FIRE: a poem by Judy Sorum Brown and a book page of mine

A couple of years ago I took a page in a book called Creativity by Matthew Fox and made a “found word” poem.

Story is fire, heat, warm, food. Creativity is essence, empowerment.

This weekend I spent some time with Judy Sorum Brown’s poem on the same topic.

I first encountered Judy Brown’s poem at the Texas Baptist Women in Ministry Contemplative Retreat in 2012. That retreat was led by Dorisanne Cooper who prepared a small booklet with some poems and scripture texts. I found that booklet last week when filing some papers and decided to take it with me on a weekend trip to Austin. I knew there would be some “down time” when my son would be busy with other responsibilities and a visiting friend. I decided to take this book and to meditate on this poem and some of the scriptures.

FIRE by Judy Sorum Brown

What makes a fire burn is space between the logs, a breathing space. Too much of a good thing, too many logs packed in too tight can douse the flames almost as surely as a pail of water would.

So building fires requires attention to the spaces in between, as much as to the wood.

When we are able to build open spaces in the same way we have learned to pile on the logs, then we can come to see how it is fuel, and absence of the fuel together, that make fire possible.

We only need to lay a log lightly from time to time.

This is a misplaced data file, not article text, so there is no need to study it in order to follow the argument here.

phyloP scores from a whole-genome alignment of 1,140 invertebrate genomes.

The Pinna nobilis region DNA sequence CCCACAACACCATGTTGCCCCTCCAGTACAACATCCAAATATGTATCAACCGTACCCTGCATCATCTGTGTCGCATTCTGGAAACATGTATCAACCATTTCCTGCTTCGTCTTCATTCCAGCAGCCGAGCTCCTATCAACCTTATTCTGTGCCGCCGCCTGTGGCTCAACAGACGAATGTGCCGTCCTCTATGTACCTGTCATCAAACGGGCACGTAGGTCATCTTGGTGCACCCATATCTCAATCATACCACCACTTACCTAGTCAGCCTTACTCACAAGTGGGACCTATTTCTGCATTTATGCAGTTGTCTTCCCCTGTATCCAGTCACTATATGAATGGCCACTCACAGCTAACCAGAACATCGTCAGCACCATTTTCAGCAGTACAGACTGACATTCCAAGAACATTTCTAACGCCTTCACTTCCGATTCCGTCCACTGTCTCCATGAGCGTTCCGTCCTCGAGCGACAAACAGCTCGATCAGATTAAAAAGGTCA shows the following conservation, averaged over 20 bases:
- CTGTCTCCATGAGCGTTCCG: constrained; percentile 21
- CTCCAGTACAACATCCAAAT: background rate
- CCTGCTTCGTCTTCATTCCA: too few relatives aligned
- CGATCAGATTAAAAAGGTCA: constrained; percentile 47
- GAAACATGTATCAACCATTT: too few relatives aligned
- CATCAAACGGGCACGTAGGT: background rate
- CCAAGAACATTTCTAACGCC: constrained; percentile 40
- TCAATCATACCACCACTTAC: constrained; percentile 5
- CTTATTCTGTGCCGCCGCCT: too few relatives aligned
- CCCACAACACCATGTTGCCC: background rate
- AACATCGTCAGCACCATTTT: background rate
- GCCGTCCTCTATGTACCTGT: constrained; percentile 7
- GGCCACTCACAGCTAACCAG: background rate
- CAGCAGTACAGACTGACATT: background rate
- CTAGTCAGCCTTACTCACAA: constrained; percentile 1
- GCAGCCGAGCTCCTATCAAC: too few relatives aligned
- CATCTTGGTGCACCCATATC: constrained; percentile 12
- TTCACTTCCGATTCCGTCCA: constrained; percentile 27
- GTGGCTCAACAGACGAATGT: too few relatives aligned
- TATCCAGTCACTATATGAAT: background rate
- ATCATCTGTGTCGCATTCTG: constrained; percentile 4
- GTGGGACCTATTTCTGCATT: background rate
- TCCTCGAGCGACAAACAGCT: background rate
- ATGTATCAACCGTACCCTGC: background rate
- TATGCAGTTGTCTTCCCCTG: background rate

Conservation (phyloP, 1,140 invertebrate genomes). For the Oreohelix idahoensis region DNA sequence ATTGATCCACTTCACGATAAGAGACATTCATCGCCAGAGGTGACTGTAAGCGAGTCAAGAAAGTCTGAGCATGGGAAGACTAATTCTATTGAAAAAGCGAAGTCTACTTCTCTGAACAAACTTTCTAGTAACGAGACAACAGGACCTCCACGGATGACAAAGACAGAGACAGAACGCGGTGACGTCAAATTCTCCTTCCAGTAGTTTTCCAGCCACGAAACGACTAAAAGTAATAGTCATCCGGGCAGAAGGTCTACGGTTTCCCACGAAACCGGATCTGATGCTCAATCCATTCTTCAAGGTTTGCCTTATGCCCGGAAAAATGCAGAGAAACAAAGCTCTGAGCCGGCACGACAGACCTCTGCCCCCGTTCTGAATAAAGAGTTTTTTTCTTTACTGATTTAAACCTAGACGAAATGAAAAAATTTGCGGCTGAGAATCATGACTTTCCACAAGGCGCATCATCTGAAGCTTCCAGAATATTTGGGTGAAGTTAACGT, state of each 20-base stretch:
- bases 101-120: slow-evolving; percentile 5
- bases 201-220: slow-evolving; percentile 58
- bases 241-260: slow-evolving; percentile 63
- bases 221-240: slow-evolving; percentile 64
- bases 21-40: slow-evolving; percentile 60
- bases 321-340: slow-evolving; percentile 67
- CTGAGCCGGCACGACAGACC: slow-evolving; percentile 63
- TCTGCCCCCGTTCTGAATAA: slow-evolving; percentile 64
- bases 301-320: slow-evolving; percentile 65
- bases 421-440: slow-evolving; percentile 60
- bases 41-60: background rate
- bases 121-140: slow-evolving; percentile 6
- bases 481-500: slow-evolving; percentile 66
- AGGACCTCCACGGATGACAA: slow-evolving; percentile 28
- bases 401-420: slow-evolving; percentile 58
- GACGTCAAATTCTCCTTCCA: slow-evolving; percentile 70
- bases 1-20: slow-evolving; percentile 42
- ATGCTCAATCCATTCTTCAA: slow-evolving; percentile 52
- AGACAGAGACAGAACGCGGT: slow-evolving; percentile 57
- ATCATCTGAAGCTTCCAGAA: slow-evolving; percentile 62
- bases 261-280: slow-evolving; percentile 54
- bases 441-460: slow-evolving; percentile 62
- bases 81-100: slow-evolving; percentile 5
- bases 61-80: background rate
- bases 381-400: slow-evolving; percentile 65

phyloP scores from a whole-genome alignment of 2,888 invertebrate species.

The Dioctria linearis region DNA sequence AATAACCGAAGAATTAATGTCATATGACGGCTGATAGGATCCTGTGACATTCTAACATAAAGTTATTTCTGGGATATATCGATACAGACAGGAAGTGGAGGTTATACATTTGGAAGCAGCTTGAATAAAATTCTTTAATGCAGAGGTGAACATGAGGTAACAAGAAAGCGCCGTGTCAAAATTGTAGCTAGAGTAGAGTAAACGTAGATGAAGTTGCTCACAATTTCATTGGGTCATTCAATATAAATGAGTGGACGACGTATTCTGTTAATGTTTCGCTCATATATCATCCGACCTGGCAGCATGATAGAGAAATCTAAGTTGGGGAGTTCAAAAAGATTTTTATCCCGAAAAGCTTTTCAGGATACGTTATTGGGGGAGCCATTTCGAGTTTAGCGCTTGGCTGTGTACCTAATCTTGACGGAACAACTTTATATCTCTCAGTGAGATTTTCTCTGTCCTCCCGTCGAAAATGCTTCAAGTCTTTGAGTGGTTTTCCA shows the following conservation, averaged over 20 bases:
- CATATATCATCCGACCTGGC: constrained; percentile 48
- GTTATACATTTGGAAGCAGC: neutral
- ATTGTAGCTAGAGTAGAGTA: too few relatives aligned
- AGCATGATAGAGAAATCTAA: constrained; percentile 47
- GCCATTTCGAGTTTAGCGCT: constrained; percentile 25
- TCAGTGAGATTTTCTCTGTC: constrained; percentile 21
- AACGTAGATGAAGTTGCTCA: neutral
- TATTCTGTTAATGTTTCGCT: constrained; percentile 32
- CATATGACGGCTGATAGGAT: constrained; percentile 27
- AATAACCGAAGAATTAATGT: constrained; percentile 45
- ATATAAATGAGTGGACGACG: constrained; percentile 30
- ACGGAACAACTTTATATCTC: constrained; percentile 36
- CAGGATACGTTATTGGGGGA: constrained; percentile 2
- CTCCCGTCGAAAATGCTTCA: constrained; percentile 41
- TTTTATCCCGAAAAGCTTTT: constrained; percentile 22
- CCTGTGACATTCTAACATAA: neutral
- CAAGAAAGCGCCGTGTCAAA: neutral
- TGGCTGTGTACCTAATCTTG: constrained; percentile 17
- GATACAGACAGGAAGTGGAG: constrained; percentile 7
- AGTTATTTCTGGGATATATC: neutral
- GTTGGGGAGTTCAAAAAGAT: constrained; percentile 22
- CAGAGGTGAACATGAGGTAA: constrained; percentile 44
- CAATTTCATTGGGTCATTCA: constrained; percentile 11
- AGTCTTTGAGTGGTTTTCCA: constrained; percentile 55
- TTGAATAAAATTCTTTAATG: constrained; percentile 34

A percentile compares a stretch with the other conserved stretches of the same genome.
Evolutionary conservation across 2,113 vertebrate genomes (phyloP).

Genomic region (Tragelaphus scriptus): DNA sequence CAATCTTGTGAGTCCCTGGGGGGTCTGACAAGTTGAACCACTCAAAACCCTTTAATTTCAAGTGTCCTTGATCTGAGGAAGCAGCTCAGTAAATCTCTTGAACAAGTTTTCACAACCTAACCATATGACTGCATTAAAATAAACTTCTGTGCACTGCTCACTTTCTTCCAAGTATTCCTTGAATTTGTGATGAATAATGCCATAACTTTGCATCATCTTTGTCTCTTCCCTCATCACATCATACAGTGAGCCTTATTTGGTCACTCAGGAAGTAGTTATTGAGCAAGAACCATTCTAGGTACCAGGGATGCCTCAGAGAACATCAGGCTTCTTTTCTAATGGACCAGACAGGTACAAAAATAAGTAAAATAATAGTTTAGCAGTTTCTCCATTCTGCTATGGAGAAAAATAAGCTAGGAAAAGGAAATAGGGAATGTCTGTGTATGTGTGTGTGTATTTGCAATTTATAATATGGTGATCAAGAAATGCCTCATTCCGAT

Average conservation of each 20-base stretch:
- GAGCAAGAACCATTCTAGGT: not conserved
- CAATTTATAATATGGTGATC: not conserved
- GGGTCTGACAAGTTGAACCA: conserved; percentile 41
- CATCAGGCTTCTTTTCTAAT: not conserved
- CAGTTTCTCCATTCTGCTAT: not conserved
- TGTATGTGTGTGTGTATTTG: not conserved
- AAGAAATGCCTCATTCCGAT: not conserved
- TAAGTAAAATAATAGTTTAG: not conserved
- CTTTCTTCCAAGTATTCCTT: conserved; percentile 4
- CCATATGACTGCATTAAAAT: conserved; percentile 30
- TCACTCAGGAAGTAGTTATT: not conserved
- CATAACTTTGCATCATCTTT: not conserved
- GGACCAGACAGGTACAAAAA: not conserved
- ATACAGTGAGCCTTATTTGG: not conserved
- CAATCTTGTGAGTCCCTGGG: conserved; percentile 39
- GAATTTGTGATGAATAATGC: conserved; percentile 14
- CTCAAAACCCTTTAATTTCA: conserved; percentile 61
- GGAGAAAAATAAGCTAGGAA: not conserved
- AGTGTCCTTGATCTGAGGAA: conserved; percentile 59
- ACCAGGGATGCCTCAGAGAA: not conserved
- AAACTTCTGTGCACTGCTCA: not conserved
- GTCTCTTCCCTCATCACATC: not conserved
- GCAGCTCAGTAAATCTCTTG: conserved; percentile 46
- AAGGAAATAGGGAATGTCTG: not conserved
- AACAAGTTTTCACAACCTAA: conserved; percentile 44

A fire grows simply because the space is there, with openings in which the flame that knows just how it wants to burn can find its way.

Matthew Fox, Judy Brown and I are noticing similar things about the power of creativity and the value of nurturing it.

This weekend had “space between the logs”and the spaces made the time with my son - and my time with God - far richer.

Give the fire in you room to move and grow.

Image of Cherry Winkle Moore
Cherry Winkle Moore

Cherry Winkle Moore is a visual artist and a retired hospice chaplain. Cherry has a Master of Fine Arts degree in painting, drawing and printmaking from the University of Alabama. Later she completed a Master of Divinity degree with an emphasis in pastoral care. Cherry sometimes says that in her case the MFA stands for Minister of Fine Arts and the MDiv stands for Making Divine Images Visible.

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